Over the last couple of years we have seen a large number of bogus stem cell clinics popping up marketing unproven, expensive and potentially dangerous “stem cell treatments” to people in desperate situations – after all, few groups of people are more vulnerable to fleecing than people with serious medical conditions or their loved ones, especially those for whom evidence-based and reality-based treatments leave poor long-term prognoses. Scammers offer hope, often under the “experimental treatment” label, and when they “don’t offer any guarantees”, it just makes them seem even more trustworthy – as well as freeing them from immediate legal troubles. And fair enough: some of the stem cell merchants probably genuinely believes they can help. They can even offer anecdotes that seem to support what they have to offer from people who have recently undergone treatment – as long as they don’t wait too long to record the words of praise, of course. And the market has long been more or less completely unregulated.
Some of the clinics selling dubious “stem cell”-related “cures” aren’t even run by real doctors. The Docere Clinics in Park City, Utah, for instance, markets stem cell therapies offered by naturopaths, in particular naturopath Harry Adelson, ND (i.e. “not a doctor”). The clinic claims to treat a range of musculoskeletal pain syndromes – none for which stem cell therapies have actually been shown to work, but including plenty of conditions associated with chronic pain, which are of course famously susceptible to placebo effects. Adelson has no actual, serious evidence to support the treatments he offers – rather, his specialty (or one of them) seems to be injecting “stem cells” of somewhat unclear origin into cervical discs in the hope that they will magically rejuvenate them. Instead of evidence, you’ll be able to find plenty of videos of Adelson cosplaying a real doctor, as well TEDX talks where he offers anecdotes and explains how he learned the tricks of the stem-cell trade from dubious clinics in places where regulations on health care are less strict. He does, however, also have his own unrandomized, highly dubious clinical “trial” that might look like an instance of real research only if you don’t know how real trials actually work. There is a good critique of Adelson’s and his pretend research here.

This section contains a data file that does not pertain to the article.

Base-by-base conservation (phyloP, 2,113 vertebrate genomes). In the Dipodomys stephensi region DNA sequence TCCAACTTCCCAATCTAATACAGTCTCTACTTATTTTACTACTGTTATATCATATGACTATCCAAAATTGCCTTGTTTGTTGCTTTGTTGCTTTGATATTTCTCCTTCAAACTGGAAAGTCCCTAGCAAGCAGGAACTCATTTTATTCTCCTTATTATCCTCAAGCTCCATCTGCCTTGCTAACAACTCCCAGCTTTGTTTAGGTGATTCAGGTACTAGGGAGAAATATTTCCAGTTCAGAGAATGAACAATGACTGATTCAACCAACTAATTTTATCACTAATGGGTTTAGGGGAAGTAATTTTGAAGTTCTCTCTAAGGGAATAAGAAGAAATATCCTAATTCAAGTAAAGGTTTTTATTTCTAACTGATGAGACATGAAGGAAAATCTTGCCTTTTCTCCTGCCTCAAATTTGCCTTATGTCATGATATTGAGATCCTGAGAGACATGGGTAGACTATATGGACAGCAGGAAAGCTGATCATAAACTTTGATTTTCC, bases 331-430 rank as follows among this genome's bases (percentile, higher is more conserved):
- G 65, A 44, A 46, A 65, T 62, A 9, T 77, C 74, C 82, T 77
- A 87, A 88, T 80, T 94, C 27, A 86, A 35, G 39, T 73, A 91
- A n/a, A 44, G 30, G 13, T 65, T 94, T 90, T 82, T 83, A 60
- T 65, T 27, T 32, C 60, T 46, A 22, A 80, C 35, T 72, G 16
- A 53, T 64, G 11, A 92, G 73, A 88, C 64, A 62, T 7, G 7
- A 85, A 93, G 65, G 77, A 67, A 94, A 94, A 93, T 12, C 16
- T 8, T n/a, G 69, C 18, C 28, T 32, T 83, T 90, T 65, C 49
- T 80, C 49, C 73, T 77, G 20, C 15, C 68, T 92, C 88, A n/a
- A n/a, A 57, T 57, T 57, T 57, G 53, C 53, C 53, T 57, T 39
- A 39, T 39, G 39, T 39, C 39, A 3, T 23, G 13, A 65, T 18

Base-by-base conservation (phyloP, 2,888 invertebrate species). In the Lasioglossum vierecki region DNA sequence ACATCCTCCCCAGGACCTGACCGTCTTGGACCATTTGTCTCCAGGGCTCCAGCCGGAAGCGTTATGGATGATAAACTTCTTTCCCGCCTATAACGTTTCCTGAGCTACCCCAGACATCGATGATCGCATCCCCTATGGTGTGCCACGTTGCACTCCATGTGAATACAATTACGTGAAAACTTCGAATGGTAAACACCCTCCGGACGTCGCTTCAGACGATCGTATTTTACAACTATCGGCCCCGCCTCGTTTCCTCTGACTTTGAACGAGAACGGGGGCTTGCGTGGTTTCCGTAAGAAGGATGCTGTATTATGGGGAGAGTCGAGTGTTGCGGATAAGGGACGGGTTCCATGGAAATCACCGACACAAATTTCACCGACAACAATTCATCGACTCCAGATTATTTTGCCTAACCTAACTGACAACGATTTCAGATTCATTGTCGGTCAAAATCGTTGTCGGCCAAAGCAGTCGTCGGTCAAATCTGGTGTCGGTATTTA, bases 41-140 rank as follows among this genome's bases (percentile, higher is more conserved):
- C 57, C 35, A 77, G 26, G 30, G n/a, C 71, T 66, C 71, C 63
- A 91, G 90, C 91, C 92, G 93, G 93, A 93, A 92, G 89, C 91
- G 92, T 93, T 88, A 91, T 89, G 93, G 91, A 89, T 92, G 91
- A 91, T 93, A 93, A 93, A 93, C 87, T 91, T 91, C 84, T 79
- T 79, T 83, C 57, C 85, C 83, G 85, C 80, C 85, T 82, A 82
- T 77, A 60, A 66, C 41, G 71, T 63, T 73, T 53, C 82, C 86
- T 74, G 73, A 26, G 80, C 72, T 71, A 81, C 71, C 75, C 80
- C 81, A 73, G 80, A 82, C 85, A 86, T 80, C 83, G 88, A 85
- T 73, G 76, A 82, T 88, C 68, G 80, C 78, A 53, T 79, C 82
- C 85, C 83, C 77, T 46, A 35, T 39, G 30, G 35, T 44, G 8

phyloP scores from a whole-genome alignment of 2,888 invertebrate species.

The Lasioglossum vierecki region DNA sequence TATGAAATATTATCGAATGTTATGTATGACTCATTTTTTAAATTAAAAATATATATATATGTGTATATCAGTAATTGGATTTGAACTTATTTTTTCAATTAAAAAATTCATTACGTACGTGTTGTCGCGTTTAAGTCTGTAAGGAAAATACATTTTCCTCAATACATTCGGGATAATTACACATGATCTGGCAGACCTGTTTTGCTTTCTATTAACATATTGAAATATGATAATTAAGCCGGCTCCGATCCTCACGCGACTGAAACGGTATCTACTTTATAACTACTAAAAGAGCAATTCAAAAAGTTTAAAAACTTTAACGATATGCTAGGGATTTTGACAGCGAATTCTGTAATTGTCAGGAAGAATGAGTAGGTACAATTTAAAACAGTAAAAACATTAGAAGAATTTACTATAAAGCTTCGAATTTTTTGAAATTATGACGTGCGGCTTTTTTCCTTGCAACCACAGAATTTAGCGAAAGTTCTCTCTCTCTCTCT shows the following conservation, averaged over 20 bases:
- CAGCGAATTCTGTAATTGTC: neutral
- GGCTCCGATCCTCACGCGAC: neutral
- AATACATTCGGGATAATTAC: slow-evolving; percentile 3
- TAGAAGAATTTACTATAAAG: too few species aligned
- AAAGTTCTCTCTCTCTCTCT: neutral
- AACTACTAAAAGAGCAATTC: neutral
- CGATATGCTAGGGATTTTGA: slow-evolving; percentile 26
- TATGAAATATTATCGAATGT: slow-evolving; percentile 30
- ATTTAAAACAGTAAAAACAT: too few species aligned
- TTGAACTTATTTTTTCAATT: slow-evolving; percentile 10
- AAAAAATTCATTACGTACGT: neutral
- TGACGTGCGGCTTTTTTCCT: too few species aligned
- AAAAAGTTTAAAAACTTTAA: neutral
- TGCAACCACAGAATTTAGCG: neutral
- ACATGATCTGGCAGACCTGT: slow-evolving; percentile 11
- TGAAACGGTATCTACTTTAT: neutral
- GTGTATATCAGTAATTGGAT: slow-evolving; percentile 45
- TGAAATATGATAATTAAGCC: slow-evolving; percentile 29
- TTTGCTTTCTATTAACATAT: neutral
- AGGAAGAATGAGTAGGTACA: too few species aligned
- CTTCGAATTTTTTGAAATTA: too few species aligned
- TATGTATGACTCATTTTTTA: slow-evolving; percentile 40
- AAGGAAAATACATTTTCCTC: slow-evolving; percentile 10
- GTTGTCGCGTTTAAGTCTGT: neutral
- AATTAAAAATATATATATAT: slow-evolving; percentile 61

Adelson and the Docere clinic are not alone in this business, of course. In Phoenix, for instance, non-doctors Timothy Pierce, Jaime Ewald and Julie Keiffer at the Stem Cell Rejuvenation Center offer to use stem cells for autism, Lou Gehrig’s disease, cerebral palsy, degenerative disc disease, heart disease, muscular dystrophy, Parkinson’s disease, stroke, spinal cord injuries and erectile dysfunction, starting at $7,100 (2017). Evidence for safety and efficacy are for the narrow-minded. Meanwhile, the Global Health Stem Cell & IV Therapy, run by naturopaths Jason Porter and Julie Keiffer (again) – Arizona has notoriously few regulations on the practice of quacks, largely due, it seems, to the efforts of grand master quack Andrew Weil – offerw similar treatments, though it does at least also provide what is basically a large Quack Miranda Warning in lieu of anything resembling convincing evidence for safety and efficacy. Now, many naturopaths like to proclaim the glories of “natural medicine”, and you might wonder in virtue of what the stem cell treatments these people are marketing qualify as “natural”. The answer, of course, is that “natural” seems to mean whatever you want it to mean as long as there is money in it. And yes: you should be afraid.
There is a very good review of naturopathic forays into stem cell quackery here.
Diagnosis: Adelson doesn’t seem like a loon. Not in any way. Indeed, Adelson is pretty good at pretending to be a real medical practitioner for marketing purposes. And of course: that’s what makes him dangerous. Stay well away.
Hat-tip: Respectful Insolence